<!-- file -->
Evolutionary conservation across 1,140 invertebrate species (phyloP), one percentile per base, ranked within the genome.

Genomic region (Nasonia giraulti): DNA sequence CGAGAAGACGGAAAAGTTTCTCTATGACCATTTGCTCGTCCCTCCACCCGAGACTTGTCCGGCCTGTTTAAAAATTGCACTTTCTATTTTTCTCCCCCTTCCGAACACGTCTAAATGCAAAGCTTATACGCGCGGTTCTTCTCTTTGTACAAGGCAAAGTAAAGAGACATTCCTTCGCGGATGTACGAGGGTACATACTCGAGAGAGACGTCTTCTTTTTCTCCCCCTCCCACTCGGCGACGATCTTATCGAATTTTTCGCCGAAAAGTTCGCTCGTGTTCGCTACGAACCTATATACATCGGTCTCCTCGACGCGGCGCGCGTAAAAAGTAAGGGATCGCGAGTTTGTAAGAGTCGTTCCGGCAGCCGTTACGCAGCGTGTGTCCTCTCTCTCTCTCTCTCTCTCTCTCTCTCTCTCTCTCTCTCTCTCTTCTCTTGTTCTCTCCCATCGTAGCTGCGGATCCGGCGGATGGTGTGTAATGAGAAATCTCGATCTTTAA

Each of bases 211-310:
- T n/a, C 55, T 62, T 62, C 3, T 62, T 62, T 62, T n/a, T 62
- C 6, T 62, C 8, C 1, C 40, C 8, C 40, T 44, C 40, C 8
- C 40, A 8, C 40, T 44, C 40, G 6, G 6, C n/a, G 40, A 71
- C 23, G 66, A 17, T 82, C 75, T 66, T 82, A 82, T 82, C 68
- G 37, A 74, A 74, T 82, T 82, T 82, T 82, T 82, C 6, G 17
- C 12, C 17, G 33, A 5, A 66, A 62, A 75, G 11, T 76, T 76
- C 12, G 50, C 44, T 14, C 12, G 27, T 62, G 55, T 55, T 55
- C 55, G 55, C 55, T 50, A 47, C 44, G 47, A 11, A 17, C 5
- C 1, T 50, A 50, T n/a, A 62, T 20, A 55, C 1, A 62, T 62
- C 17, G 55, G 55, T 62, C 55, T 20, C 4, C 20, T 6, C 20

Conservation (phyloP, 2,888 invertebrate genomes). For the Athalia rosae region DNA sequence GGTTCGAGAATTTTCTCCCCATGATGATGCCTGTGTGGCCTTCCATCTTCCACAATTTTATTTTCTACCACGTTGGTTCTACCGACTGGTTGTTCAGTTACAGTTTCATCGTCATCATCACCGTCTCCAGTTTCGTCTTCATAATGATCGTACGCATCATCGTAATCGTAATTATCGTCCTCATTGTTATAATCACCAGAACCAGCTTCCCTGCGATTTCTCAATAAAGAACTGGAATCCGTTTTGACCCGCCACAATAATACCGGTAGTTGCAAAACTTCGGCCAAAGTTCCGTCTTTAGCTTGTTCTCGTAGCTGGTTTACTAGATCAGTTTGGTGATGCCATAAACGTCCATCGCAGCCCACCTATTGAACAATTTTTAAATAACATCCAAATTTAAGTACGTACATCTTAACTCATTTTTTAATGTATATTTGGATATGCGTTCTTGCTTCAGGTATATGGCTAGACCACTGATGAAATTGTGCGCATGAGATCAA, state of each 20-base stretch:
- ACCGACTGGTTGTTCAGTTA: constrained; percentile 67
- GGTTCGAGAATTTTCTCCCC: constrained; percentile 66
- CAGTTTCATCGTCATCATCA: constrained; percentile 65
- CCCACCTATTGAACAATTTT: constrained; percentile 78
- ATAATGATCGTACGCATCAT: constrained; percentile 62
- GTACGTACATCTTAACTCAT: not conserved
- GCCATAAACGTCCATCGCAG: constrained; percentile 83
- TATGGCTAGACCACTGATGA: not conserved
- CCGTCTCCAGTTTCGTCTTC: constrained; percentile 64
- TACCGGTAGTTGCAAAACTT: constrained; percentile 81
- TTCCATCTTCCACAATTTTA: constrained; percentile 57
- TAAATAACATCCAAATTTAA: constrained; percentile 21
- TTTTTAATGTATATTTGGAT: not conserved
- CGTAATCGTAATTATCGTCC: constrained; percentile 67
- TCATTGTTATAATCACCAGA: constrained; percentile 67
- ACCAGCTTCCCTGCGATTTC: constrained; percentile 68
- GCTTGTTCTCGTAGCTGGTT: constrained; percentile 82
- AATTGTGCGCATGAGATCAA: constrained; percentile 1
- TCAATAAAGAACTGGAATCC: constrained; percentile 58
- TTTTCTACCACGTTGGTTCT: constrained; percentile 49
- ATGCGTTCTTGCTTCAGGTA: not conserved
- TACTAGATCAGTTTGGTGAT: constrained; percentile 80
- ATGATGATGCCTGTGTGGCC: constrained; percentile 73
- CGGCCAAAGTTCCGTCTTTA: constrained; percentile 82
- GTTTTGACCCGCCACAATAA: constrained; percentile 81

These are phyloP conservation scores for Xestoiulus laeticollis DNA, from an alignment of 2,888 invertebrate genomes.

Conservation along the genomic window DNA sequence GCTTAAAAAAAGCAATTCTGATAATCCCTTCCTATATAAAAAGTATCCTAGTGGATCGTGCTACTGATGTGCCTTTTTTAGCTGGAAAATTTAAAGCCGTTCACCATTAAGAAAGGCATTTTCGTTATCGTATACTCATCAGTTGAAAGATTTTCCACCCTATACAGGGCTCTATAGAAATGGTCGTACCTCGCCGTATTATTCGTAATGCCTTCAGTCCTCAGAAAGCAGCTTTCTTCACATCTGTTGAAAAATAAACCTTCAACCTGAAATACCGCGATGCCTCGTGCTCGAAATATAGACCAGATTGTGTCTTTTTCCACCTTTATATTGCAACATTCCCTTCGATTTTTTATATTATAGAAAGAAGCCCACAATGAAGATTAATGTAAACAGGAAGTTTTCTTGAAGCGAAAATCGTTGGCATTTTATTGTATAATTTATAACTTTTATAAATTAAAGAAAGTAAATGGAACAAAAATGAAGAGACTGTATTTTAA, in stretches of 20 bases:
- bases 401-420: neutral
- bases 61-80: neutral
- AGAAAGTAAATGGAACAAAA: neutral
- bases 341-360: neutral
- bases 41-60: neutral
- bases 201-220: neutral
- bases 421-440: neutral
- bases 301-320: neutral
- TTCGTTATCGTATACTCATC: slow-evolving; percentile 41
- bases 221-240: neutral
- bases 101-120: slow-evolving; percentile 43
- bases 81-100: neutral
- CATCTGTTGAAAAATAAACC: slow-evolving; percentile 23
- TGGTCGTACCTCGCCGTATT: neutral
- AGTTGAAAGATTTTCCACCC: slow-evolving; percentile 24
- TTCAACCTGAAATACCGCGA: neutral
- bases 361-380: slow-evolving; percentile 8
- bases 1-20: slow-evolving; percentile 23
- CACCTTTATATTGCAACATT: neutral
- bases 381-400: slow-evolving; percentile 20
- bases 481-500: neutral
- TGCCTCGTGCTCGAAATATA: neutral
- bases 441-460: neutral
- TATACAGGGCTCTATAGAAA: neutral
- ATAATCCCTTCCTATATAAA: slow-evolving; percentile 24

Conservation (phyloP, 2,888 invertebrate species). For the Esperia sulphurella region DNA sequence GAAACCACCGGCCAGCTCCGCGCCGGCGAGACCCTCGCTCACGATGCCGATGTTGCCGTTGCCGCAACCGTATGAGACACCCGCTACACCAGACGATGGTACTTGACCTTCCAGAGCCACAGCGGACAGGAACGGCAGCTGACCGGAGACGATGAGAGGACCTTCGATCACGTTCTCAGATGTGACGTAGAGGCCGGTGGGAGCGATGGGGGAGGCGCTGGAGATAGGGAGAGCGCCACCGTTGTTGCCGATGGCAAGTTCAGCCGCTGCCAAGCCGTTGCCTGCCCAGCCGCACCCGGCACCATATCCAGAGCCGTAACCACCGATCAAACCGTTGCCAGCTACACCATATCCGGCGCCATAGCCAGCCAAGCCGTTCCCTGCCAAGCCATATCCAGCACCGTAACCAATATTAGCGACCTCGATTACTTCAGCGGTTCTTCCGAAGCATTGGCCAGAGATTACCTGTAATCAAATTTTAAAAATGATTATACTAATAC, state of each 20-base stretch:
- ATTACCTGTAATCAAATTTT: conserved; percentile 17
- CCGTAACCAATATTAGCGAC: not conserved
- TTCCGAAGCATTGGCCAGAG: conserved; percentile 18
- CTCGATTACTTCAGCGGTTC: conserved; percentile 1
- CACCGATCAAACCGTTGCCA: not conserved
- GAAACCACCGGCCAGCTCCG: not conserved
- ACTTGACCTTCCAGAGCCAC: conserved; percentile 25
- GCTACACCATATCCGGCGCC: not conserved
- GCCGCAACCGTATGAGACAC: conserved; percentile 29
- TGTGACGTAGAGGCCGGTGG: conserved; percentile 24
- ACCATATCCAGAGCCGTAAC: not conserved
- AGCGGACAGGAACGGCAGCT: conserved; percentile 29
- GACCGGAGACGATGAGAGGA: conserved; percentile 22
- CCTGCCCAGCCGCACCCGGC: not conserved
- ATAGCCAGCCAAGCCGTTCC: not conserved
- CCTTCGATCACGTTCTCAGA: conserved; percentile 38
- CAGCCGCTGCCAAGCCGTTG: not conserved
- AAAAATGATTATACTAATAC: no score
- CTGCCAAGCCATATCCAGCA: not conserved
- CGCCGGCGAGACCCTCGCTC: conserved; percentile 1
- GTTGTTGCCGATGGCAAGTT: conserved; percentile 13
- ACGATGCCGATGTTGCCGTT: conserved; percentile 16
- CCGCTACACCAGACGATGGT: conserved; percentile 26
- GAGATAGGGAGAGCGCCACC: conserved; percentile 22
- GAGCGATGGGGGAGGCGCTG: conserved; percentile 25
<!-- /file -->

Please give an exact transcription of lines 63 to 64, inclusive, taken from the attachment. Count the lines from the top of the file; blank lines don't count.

- TGCCTCGTGCTCGAAATATA: neutral
- bases 441-460: neutral